Explore a variety of buyer prospects
Wise sellers seek out the largest possible pool of strategic buyers willing to pay a premium to acquire the future potential and intangibles of the company — not just its tangible assets. These strategic buyers can include larger private and public corporations and private equity groups, both in the United States and abroad.
Many corporations seek smaller acquisitions of private companies to expand product lines and distribution channels, reach new customers and markets, and leverage existing technology and R&D capabilities.
International corporations also see excellent opportunities for growth and stability through acquisitions of private U.S. companies. The trend toward globalization and the resulting competition continue to stimulate interest by foreign buyers in U.S. companies of all sizes.
Using the selling process to boost market value
Nothing reduces valuations or destroys deals more quickly than surprises during the due diligence process. Hidden liabilities, conflicting data, vague information and red flags regarding management’s ethics could cause a potential buyer to reduce the offering price or even withdraw from the process.
Prepared sellers have explanations to mitigate buyer’s concerns and emphasize the company’s strengths. A potential buyer who has confidence in the seller is more likely to offer a premium or at least fully value a company. To help gain and maintain confidence, a seller should be able to present the company’s growth story confidently and consistently every time, highlighting supporting operating statistics and market research.
Hit performance expectations
Pro forma statements are generally provided at the beginning of the process. Missing these projections or restating the pro forma statements could cause the buyer to lose confidence. Buyers will respond to missed projections by pricing in an “uncertainty” discount and questioning the accuracy of future cash flows. The question arises: If the seller can’t accurately project the first few months, or even one year out, how reliable are projections two or three years out?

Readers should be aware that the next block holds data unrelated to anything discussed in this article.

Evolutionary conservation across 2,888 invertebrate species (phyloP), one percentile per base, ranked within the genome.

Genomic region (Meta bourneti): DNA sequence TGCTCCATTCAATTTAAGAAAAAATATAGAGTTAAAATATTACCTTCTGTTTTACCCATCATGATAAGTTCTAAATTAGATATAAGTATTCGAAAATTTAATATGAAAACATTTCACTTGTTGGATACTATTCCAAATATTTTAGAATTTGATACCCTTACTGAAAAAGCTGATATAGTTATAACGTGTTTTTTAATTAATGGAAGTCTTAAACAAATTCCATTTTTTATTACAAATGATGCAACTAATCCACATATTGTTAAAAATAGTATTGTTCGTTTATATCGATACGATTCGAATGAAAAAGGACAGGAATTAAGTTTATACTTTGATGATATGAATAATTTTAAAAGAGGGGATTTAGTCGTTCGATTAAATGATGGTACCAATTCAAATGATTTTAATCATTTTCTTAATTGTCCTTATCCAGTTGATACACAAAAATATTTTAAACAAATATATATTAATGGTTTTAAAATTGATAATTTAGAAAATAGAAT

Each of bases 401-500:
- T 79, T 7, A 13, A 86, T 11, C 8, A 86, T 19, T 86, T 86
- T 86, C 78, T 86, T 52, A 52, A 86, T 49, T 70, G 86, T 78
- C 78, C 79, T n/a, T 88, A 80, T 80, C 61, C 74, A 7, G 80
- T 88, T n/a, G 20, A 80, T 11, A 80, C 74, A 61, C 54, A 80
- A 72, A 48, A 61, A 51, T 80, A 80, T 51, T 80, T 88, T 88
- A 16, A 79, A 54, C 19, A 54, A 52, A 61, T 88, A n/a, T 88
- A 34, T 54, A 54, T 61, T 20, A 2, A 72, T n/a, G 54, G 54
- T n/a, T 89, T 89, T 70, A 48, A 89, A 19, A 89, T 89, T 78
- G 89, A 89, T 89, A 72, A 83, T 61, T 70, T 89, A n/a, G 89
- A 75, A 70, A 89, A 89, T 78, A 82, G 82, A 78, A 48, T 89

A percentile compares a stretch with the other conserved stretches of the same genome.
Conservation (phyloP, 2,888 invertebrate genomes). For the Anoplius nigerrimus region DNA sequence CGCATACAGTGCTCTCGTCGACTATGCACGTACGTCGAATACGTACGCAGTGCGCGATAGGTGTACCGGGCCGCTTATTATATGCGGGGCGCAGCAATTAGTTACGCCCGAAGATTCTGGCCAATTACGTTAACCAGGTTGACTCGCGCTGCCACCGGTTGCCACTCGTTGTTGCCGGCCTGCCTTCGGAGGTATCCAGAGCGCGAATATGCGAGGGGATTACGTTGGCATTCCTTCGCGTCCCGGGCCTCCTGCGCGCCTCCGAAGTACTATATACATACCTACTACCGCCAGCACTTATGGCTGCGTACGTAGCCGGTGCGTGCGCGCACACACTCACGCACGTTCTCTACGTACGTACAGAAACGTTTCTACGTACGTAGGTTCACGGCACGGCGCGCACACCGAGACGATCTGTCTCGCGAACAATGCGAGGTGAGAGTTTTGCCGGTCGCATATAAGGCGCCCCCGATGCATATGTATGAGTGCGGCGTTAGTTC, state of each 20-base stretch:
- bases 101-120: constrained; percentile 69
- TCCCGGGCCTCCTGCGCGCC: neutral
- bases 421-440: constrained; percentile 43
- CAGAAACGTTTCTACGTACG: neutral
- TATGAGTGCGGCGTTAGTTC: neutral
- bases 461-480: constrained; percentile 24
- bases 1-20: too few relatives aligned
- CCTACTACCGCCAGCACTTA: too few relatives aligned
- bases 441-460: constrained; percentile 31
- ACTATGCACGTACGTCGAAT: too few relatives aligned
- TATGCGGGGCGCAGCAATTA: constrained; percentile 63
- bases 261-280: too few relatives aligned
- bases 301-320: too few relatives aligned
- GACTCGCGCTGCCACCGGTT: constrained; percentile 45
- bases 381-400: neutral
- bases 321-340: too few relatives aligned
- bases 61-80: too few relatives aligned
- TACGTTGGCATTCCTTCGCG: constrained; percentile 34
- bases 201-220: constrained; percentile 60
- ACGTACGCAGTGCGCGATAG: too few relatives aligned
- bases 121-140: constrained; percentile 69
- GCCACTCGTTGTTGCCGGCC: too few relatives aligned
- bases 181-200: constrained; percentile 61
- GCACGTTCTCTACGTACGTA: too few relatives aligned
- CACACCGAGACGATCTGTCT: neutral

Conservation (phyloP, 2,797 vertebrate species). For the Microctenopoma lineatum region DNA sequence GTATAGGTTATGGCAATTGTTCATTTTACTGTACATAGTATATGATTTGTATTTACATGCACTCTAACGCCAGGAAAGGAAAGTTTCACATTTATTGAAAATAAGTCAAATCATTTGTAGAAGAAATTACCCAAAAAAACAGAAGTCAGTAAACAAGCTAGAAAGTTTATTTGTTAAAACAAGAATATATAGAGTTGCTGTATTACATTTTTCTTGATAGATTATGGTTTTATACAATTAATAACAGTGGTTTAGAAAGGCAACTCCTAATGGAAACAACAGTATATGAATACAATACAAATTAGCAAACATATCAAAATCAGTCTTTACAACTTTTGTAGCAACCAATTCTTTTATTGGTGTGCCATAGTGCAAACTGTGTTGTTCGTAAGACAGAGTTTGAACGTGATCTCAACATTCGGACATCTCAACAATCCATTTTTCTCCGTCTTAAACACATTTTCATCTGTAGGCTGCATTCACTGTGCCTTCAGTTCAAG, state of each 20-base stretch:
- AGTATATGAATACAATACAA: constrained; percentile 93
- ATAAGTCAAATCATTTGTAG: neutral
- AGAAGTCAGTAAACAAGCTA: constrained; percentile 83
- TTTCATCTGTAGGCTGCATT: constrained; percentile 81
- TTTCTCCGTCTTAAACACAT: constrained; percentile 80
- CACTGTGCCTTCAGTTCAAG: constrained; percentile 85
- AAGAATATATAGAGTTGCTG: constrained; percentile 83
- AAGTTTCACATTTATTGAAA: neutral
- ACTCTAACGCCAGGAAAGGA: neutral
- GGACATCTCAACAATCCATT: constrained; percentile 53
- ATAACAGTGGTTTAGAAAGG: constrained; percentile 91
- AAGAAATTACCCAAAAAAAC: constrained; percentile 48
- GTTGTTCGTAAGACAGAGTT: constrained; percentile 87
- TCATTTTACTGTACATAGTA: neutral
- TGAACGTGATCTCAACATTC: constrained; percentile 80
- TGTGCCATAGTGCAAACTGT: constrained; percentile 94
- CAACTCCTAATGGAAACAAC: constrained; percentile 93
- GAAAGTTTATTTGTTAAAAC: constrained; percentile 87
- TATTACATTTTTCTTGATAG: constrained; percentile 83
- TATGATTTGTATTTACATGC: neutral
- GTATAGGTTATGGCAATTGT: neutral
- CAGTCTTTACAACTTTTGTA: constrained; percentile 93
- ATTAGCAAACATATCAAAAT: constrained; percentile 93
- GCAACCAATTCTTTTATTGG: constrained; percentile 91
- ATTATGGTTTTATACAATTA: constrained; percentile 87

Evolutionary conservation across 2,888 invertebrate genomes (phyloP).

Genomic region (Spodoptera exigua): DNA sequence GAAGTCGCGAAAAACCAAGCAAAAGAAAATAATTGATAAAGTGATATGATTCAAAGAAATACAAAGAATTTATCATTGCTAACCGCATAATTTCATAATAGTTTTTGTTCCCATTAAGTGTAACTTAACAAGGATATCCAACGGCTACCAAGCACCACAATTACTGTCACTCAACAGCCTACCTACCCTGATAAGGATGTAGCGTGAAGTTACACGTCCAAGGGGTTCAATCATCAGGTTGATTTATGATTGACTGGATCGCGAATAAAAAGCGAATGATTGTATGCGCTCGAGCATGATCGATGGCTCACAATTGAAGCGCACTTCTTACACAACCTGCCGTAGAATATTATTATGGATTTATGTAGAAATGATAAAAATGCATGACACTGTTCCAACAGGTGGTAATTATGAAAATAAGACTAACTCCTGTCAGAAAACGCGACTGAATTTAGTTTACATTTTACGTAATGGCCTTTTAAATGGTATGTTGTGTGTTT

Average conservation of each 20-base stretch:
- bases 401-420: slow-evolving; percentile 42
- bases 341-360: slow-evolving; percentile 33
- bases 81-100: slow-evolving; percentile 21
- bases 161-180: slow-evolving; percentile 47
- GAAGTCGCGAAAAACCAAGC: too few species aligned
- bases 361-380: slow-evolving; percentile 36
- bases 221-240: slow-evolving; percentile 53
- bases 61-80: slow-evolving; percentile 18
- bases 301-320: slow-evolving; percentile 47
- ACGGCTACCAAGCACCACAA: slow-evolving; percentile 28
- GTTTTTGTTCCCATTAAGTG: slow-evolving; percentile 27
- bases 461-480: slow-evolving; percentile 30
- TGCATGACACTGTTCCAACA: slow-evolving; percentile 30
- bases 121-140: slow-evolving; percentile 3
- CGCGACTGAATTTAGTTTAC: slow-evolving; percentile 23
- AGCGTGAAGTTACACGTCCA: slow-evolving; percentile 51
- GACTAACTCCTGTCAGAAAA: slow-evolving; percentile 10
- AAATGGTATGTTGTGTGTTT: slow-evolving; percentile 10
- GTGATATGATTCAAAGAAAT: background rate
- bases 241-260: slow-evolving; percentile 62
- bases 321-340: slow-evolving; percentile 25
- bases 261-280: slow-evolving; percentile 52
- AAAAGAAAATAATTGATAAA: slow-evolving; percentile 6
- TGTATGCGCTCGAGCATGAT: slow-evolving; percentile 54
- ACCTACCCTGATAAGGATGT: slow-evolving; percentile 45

Streamline due diligence
Studies show that the longer the due diligence process lasts, the more likely the initial offering price will be reduced. A streamlined, professional process decreases the amount of time owners and managers, as well as buyers, must dedicate to the process. When disruption to both businesses is minimal, value is more likely to be maintained.
How approach affects value
Sellers who take this disciplined approach position themselves to achieve a higher value for their company, regardless of market conditions.
Battelle Capital Advisors assists business owners in all facets of buying or selling businesses, as well as in corporate financing and capital formation. Services include the development and implementation of marketing plans to buy, sell or finance a business, succession planning, valuations and value-based strategic planning. For additional information, please contact Jim Sachs, Senior Managing Director, at 937.853.1485, Frank Sanders, Managing Director at 937.853.1494, Greg Barney, Managing Director at 937.853.1498, or Jack Lohbeck, Managing Director at 937.853.1423.